Mr Sanders didn’t engage in the substance of his disagreements with AIPAC. Instead, he told the New York Times, the battle against the lobbying group was nothing less than “a war for the future of the Democratic Party”. AIPAC’s goal, he continued, was “to create a two-party system, Democrats and Republicans, in which both parties are responsive to the needs of corporate America and the billionaire class.” “They are doing everything they can to destroy the progressive movement in this country,” railed the Vermont senator.
It’s true that, as Mr Sanders said, AIPAC is a bipartisan organisation which does nothing to hide its aim of electing supporters of the Jewish state on both sides of the aisle. He’s also right that a group which proudly touts Israel as the Middle East’s sole democracy shouldn’t be donating a penny to Republicans who – by refusing to certify the outcome of the 2020 presidential election – did their utmost to undermine the rule of law and the democratic process in the United States itself.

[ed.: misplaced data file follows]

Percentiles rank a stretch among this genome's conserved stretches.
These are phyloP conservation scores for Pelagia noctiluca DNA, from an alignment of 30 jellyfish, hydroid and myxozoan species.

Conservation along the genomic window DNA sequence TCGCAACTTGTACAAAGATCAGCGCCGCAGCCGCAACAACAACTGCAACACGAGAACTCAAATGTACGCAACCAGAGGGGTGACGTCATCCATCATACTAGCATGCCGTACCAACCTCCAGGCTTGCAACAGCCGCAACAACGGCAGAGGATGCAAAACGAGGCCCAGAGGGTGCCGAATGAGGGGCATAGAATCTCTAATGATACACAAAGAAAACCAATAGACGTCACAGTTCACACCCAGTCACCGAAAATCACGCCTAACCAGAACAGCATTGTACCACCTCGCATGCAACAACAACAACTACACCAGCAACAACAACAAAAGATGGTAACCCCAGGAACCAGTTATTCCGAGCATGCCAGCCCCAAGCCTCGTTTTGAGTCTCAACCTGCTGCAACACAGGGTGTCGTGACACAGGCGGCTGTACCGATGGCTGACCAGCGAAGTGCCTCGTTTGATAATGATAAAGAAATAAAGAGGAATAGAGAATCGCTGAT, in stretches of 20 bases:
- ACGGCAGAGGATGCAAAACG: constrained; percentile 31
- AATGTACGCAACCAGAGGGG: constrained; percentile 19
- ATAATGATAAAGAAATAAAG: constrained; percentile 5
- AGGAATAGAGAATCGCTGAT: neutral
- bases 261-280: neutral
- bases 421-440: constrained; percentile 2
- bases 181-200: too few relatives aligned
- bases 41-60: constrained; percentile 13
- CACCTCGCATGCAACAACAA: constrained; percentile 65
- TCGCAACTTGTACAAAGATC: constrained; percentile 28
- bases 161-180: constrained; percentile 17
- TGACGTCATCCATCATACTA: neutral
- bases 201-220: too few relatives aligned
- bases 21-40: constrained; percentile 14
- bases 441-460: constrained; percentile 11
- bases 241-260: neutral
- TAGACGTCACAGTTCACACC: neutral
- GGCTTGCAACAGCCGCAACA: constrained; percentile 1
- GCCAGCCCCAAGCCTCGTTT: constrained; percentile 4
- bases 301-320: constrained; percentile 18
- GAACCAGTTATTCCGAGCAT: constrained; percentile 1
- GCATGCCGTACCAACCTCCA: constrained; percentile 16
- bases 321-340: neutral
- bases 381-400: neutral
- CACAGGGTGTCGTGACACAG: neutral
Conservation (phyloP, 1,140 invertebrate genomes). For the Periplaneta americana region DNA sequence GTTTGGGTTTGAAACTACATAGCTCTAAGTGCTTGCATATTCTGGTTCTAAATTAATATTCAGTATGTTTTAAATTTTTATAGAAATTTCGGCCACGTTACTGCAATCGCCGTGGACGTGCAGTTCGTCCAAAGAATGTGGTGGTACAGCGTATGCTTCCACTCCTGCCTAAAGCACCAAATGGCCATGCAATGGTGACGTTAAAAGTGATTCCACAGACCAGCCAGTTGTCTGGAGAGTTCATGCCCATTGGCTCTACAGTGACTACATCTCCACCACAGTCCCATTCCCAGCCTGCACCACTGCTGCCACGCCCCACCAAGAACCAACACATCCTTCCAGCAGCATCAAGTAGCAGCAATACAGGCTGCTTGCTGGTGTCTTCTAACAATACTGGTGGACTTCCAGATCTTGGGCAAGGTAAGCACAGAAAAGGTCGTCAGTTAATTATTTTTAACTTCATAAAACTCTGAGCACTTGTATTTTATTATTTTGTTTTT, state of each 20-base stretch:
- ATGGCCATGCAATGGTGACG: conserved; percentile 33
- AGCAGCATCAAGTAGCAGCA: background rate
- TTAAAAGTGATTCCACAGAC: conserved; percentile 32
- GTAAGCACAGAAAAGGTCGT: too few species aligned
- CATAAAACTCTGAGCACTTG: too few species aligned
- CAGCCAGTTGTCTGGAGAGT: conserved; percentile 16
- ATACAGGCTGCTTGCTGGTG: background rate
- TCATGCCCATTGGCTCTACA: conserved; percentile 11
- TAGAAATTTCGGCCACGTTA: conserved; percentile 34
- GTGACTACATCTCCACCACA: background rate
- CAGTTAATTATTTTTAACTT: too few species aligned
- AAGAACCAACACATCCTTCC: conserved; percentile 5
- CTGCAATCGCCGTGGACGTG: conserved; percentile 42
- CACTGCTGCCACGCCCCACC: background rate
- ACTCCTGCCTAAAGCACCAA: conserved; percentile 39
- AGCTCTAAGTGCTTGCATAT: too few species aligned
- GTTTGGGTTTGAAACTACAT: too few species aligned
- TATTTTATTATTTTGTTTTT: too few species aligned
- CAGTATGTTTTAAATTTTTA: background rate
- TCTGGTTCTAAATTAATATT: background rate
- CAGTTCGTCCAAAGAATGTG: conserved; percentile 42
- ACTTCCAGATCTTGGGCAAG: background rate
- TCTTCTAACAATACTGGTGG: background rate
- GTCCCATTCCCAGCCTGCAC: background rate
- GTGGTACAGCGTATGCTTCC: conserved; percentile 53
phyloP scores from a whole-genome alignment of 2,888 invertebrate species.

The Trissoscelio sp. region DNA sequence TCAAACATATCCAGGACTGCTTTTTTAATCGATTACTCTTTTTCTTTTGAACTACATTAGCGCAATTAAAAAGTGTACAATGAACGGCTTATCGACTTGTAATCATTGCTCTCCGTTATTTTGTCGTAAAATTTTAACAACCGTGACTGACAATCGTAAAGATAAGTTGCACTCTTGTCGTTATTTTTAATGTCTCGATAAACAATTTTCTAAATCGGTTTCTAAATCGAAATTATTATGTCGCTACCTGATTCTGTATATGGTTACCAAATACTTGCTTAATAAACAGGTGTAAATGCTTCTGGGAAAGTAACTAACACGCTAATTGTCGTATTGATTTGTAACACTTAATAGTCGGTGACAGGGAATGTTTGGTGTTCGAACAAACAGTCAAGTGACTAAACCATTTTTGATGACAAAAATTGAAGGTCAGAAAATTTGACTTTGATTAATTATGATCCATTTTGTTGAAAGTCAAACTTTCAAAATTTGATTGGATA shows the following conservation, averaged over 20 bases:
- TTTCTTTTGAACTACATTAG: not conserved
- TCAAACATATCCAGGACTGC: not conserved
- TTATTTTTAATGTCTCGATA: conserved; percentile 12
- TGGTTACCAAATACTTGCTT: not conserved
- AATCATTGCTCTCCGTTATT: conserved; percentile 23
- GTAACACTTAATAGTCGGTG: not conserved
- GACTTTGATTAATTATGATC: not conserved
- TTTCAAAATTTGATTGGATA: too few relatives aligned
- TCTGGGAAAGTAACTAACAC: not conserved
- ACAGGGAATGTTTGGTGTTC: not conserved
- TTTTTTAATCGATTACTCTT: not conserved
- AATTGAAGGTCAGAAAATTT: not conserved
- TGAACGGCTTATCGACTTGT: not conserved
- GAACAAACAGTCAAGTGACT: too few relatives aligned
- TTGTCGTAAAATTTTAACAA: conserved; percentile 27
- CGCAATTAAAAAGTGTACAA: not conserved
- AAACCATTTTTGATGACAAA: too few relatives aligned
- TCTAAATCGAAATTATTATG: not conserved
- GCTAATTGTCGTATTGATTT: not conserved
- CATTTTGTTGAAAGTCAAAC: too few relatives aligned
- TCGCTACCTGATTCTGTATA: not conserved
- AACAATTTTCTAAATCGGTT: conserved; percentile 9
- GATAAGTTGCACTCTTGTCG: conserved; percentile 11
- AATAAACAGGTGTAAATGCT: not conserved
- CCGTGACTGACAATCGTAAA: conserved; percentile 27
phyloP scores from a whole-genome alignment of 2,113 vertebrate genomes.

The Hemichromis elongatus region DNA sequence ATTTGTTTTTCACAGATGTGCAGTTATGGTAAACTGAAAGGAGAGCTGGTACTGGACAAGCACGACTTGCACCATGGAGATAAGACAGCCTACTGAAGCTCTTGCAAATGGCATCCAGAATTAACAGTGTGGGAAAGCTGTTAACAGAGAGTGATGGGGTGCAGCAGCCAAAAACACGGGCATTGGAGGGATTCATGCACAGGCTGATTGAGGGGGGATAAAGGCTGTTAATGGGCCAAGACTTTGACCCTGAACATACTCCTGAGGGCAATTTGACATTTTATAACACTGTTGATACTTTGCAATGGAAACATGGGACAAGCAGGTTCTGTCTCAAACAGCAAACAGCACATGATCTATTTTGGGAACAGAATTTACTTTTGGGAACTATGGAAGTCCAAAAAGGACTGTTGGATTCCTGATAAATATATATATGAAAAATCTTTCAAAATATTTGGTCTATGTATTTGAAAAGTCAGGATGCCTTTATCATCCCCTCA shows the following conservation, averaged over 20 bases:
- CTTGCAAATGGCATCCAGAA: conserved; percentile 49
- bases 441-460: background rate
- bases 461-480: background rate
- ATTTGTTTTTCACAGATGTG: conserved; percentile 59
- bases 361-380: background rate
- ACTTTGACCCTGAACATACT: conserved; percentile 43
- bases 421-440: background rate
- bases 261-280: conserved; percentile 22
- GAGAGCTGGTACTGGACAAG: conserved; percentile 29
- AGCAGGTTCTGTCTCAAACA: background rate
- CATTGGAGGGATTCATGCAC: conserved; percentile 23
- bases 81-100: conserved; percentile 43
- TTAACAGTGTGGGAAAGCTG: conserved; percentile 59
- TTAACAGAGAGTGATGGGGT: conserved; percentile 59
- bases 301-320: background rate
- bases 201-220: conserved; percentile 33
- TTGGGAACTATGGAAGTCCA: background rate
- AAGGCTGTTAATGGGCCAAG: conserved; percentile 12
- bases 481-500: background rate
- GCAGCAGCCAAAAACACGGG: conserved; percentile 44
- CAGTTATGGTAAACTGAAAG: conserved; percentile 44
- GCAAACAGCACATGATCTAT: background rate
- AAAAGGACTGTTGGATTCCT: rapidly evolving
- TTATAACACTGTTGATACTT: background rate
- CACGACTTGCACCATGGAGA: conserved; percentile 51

But Mr Sanders’ histrionic and sanctimonious rhetoric underlines his view of politics – one shared by Mr Trump and his supporters – not as a forum for compromise and civil disagreement, but as a battlefield in which opponents are enemies with malign and irredeemable motives.
It is, in fact, Mr Sanders’ worldview and his desire to yank the party to the hard left – not AIPAC’s decision to fight back against those who obsessively seek to demonise and delegitimise the world’s sole Jewish state – which represents the bigger threat to the electoral viability of the Democrats. Ironically, this is epitomised by Mr Sanders’ seemingly careless attitude towards one of the party’s most loyal constituencies: American Jews.